R3: Hi Sarah, Sounds like a bit of misinformation floating about! No, your benchtop does not require sealing, but it wouldn't hurt anyway! The stuff about the mold is ridiculous, and it's embarrassing to me as a tradesman to know that there are idiots that carry on like this.

Even if mold developed under your countertop (highly unlikely) how would anyone know? It would more likely be caused by water leaking from a tap and dripping down behind the splashback, then seeping under the countertop.

What is the real reason for your installer's objection to your refusal? Maybe it's their company policy to seal every product surface without understanding why, and they are afraid that you will call them back in the future. I suggest you let them seal the Black Galaxy so they can sign off their work and leave you in peace. Simon

R4: Granite does have some porosity, but not enough to soak up liquids, and then grow mold. I have been in this business for 27 years, and have never heard of mold under countertops before. Tad
R5: The "Water Absorption by Weight" of "Black Galaxy" usually tests out at between 0.05 and 0.15%. (as in 5/100ths and 15/100ths of One Percent!) This is a test where a precisely weighed block of granite is immersed in water for 48 hours and then carefully re-weighed. These figures speak for themselves. Black Galaxy is one of a few types of granites that do not need to be sealed in a kitchen counter application.
Your installers probably deal with many different kinds of granite, (most of which would be problematic in kitchen counter applications if not sealed) so it is not surprising that they insist on sealing. They may even make sealing a condition of warranty. There are environmentally safe sealers available if that is the concern.
Water getting through to the underlayment via the joints between slabs, slab to splash joints, sink to slab joints is far more likely but very easy to mitigate.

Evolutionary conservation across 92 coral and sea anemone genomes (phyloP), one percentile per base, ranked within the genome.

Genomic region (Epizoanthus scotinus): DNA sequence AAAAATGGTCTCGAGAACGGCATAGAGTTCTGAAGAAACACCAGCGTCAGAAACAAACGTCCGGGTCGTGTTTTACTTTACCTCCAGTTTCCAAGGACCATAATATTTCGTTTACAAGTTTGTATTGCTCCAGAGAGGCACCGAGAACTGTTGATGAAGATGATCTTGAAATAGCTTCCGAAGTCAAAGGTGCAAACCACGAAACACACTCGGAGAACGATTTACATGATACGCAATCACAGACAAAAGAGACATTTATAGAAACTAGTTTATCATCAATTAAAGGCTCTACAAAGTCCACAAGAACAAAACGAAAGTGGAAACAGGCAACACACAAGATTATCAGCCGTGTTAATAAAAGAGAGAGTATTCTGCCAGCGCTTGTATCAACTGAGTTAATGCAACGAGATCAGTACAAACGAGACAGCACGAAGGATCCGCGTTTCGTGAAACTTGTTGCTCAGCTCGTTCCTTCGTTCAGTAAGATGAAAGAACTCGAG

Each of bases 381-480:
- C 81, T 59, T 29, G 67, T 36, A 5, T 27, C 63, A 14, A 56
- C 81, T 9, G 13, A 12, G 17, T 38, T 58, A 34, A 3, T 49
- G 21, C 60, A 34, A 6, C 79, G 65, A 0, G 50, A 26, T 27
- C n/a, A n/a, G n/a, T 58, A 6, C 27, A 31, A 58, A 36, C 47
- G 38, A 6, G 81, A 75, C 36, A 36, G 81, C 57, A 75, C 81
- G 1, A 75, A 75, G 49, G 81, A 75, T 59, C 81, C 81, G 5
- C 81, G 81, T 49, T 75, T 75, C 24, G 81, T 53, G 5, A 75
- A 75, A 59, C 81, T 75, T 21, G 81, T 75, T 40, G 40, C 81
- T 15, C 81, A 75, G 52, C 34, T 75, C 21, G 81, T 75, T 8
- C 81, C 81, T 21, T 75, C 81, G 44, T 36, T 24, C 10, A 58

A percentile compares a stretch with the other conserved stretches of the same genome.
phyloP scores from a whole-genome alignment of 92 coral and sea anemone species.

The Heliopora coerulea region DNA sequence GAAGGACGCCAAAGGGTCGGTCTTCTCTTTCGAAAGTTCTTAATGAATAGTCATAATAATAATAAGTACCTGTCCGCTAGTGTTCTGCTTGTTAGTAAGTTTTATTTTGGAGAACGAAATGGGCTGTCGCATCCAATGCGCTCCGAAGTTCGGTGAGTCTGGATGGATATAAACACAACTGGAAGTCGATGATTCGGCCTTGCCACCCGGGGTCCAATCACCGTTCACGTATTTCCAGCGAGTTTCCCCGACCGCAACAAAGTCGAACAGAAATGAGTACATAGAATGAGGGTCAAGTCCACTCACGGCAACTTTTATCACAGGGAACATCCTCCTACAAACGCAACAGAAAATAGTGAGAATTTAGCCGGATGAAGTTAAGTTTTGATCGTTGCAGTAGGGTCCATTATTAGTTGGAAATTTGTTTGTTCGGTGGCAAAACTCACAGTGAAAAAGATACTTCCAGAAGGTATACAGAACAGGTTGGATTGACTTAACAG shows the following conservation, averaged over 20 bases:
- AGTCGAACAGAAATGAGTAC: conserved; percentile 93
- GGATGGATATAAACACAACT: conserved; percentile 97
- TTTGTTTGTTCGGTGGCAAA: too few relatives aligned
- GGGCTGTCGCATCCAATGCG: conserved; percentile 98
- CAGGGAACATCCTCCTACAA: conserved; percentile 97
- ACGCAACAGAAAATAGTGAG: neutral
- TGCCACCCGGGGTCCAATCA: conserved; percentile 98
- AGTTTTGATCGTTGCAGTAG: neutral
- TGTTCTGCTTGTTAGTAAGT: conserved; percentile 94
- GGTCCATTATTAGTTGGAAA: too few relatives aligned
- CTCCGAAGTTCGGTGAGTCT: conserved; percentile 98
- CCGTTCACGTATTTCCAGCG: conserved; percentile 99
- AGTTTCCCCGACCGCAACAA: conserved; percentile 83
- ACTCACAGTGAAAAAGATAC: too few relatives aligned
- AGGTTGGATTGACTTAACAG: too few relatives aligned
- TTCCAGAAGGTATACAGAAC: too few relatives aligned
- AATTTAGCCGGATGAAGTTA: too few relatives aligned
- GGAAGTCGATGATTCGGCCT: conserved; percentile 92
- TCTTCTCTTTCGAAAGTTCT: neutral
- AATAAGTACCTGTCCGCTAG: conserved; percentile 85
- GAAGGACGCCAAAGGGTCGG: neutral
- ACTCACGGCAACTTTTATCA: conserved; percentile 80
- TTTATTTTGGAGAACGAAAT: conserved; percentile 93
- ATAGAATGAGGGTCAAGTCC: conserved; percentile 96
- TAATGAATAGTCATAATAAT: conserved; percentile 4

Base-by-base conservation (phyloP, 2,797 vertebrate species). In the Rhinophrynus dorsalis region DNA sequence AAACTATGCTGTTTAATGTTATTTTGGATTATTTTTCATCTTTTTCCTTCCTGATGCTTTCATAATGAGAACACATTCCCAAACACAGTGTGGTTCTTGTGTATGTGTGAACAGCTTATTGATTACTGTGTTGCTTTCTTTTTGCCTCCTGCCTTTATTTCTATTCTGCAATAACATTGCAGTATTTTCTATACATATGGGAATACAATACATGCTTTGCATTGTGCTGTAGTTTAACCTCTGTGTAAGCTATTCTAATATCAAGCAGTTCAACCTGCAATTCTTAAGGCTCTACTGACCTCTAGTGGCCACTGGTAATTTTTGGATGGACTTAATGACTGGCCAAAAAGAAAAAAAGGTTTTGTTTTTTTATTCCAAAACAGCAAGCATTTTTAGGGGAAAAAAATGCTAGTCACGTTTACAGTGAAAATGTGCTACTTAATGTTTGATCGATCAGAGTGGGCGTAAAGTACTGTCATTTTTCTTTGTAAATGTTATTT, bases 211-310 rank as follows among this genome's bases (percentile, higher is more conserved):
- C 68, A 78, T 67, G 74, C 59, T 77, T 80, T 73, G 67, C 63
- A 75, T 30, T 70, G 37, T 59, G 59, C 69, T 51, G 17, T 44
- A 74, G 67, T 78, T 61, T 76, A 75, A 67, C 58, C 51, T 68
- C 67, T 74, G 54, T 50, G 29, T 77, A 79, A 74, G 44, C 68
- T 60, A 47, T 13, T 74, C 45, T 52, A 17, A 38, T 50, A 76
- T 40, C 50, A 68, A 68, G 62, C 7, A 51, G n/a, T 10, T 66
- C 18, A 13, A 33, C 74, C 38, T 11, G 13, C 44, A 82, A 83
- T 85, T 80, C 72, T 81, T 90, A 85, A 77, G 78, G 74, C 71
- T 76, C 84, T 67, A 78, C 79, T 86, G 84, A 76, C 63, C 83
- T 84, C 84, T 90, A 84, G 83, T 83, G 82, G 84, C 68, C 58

Test it for yourself. Take a piece of the same granite (the sink cut-out for example), clean it well with a rag and acetone to remove any existing oils (or to reveal any artificial darkening stain) and lay down a tall bead of silicon caulk to form a dam. Set the granite on some blocks of wood tall enough so that the underside can be viewed. Carefully fill the dammed up area with some water and re-examine every 6 hours or so. (Add a few drops of dish soap to the water to eliminate any surface tension.) Make certain to keep the water level topped up to keep up with evaporation. A 1/4 inch of water is not a lot of hydraulic pressure on the rock, but it is more water then you would usually find on a kitchen counter for days on end. You could make another caulk dam at the same time and carefully fill it with piping hot peanut oil and let it stand for a day or two. It is another good test to see if oil will darken or change the shine of your particular piece of Black Galaxy. I seal every table I make except those made with highly polished Galaxy, Cambrian, or Impala Black. Glad to be of service, Doug
R6: Black Galaxy is a lava-like stone, not a granite , therefore open of structure due to gasses leaving the stone when cooling. The people installing Your kitchen top are technically right, allthough in practice the “holes” are minute; water will probably never reach the wood of the kitchen. In answer to Your “sealant” problem; the plates Black Galaxy are usually allready treated with sealant ( silicone or otherwise) in the quarry in India, to hide natural defects. The discussion therefore seems utterly useless